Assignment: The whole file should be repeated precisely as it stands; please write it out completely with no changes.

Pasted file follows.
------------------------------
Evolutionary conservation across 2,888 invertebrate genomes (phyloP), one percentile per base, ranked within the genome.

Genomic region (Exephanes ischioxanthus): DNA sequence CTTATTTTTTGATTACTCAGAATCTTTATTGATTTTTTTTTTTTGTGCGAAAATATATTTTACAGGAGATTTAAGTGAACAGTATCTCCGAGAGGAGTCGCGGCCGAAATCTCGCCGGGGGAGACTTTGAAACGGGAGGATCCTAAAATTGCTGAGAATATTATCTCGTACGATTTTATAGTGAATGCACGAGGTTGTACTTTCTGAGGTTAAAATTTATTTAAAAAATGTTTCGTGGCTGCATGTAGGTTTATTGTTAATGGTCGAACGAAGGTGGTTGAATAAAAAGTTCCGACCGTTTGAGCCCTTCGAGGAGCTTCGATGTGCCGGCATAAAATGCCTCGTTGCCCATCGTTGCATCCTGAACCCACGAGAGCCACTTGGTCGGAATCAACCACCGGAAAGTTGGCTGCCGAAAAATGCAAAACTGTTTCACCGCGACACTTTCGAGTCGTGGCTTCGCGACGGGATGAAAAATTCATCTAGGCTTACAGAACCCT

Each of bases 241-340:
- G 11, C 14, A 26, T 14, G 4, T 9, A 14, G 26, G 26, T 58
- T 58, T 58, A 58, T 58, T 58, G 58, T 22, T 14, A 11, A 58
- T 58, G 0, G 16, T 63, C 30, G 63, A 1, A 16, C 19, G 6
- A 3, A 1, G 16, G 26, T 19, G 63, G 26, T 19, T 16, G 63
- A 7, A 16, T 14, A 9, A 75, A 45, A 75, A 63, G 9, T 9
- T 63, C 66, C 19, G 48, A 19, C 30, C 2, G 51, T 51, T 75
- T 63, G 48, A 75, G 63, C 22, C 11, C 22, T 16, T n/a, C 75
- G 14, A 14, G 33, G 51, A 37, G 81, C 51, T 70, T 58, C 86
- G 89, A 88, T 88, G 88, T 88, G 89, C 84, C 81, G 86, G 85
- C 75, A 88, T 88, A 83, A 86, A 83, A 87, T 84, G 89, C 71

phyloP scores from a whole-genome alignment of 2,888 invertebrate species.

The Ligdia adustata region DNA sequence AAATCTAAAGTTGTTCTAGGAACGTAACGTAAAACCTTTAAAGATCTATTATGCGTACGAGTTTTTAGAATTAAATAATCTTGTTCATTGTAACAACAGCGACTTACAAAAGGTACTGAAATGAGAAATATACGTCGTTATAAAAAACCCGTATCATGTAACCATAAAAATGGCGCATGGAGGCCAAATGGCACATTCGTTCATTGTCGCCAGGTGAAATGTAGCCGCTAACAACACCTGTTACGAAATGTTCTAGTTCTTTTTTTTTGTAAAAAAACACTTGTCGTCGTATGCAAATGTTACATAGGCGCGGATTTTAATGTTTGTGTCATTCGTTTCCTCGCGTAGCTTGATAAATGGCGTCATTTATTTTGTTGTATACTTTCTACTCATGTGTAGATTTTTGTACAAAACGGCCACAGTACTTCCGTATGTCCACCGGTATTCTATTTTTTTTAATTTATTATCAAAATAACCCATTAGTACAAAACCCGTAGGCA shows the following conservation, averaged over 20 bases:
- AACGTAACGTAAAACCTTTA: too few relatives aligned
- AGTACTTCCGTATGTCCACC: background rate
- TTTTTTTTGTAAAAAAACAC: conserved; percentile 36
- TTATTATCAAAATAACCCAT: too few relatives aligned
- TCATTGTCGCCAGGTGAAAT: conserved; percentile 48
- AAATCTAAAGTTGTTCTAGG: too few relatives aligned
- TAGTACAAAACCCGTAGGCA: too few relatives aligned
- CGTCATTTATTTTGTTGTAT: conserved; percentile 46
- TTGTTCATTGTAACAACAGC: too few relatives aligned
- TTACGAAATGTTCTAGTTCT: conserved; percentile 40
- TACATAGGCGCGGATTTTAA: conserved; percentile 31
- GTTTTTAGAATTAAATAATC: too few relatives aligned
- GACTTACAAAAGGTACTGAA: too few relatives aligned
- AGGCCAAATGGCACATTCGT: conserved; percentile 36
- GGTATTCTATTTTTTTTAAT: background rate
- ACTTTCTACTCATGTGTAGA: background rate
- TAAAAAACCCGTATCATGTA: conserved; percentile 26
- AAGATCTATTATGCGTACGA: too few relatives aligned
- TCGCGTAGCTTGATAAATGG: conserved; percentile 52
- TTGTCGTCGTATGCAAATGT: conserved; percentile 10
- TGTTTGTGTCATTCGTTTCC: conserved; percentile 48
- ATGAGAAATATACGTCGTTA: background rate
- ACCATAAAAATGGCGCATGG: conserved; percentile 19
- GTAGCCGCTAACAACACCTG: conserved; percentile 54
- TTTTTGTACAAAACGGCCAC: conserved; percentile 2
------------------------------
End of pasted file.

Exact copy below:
Evolutionary conservation across 2,888 invertebrate genomes (phyloP), one percentile per base, ranked within the genome.

Genomic region (Exephanes ischioxanthus): DNA sequence CTTATTTTTTGATTACTCAGAATCTTTATTGATTTTTTTTTTTTGTGCGAAAATATATTTTACAGGAGATTTAAGTGAACAGTATCTCCGAGAGGAGTCGCGGCCGAAATCTCGCCGGGGGAGACTTTGAAACGGGAGGATCCTAAAATTGCTGAGAATATTATCTCGTACGATTTTATAGTGAATGCACGAGGTTGTACTTTCTGAGGTTAAAATTTATTTAAAAAATGTTTCGTGGCTGCATGTAGGTTTATTGTTAATGGTCGAACGAAGGTGGTTGAATAAAAAGTTCCGACCGTTTGAGCCCTTCGAGGAGCTTCGATGTGCCGGCATAAAATGCCTCGTTGCCCATCGTTGCATCCTGAACCCACGAGAGCCACTTGGTCGGAATCAACCACCGGAAAGTTGGCTGCCGAAAAATGCAAAACTGTTTCACCGCGACACTTTCGAGTCGTGGCTTCGCGACGGGATGAAAAATTCATCTAGGCTTACAGAACCCT

Each of bases 241-340:
- G 11, C 14, A 26, T 14, G 4, T 9, A 14, G 26, G 26, T 58
- T 58, T 58, A 58, T 58, T 58, G 58, T 22, T 14, A 11, A 58
- T 58, G 0, G 16, T 63, C 30, G 63, A 1, A 16, C 19, G 6
- A 3, A 1, G 16, G 26, T 19, G 63, G 26, T 19, T 16, G 63
- A 7, A 16, T 14, A 9, A 75, A 45, A 75, A 63, G 9, T 9
- T 63, C 66, C 19, G 48, A 19, C 30, C 2, G 51, T 51, T 75
- T 63, G 48, A 75, G 63, C 22, C 11, C 22, T 16, T n/a, C 75
- G 14, A 14, G 33, G 51, A 37, G 81, C 51, T 70, T 58, C 86
- G 89, A 88, T 88, G 88, T 88, G 89, C 84, C 81, G 86, G 85
- C 75, A 88, T 88, A 83, A 86, A 83, A 87, T 84, G 89, C 71

phyloP scores from a whole-genome alignment of 2,888 invertebrate species.

The Ligdia adustata region DNA sequence AAATCTAAAGTTGTTCTAGGAACGTAACGTAAAACCTTTAAAGATCTATTATGCGTACGAGTTTTTAGAATTAAATAATCTTGTTCATTGTAACAACAGCGACTTACAAAAGGTACTGAAATGAGAAATATACGTCGTTATAAAAAACCCGTATCATGTAACCATAAAAATGGCGCATGGAGGCCAAATGGCACATTCGTTCATTGTCGCCAGGTGAAATGTAGCCGCTAACAACACCTGTTACGAAATGTTCTAGTTCTTTTTTTTTGTAAAAAAACACTTGTCGTCGTATGCAAATGTTACATAGGCGCGGATTTTAATGTTTGTGTCATTCGTTTCCTCGCGTAGCTTGATAAATGGCGTCATTTATTTTGTTGTATACTTTCTACTCATGTGTAGATTTTTGTACAAAACGGCCACAGTACTTCCGTATGTCCACCGGTATTCTATTTTTTTTAATTTATTATCAAAATAACCCATTAGTACAAAACCCGTAGGCA shows the following conservation, averaged over 20 bases:
- AACGTAACGTAAAACCTTTA: too few relatives aligned
- AGTACTTCCGTATGTCCACC: background rate
- TTTTTTTTGTAAAAAAACAC: conserved; percentile 36
- TTATTATCAAAATAACCCAT: too few relatives aligned
- TCATTGTCGCCAGGTGAAAT: conserved; percentile 48
- AAATCTAAAGTTGTTCTAGG: too few relatives aligned
- TAGTACAAAACCCGTAGGCA: too few relatives aligned
- CGTCATTTATTTTGTTGTAT: conserved; percentile 46
- TTGTTCATTGTAACAACAGC: too few relatives aligned
- TTACGAAATGTTCTAGTTCT: conserved; percentile 40
- TACATAGGCGCGGATTTTAA: conserved; percentile 31
- GTTTTTAGAATTAAATAATC: too few relatives aligned
- GACTTACAAAAGGTACTGAA: too few relatives aligned
- AGGCCAAATGGCACATTCGT: conserved; percentile 36
- GGTATTCTATTTTTTTTAAT: background rate
- ACTTTCTACTCATGTGTAGA: background rate
- TAAAAAACCCGTATCATGTA: conserved; percentile 26
- AAGATCTATTATGCGTACGA: too few relatives aligned
- TCGCGTAGCTTGATAAATGG: conserved; percentile 52
- TTGTCGTCGTATGCAAATGT: conserved; percentile 10
- TGTTTGTGTCATTCGTTTCC: conserved; percentile 48
- ATGAGAAATATACGTCGTTA: background rate
- ACCATAAAAATGGCGCATGG: conserved; percentile 19
- GTAGCCGCTAACAACACCTG: conserved; percentile 54
- TTTTTGTACAAAACGGCCAC: conserved; percentile 2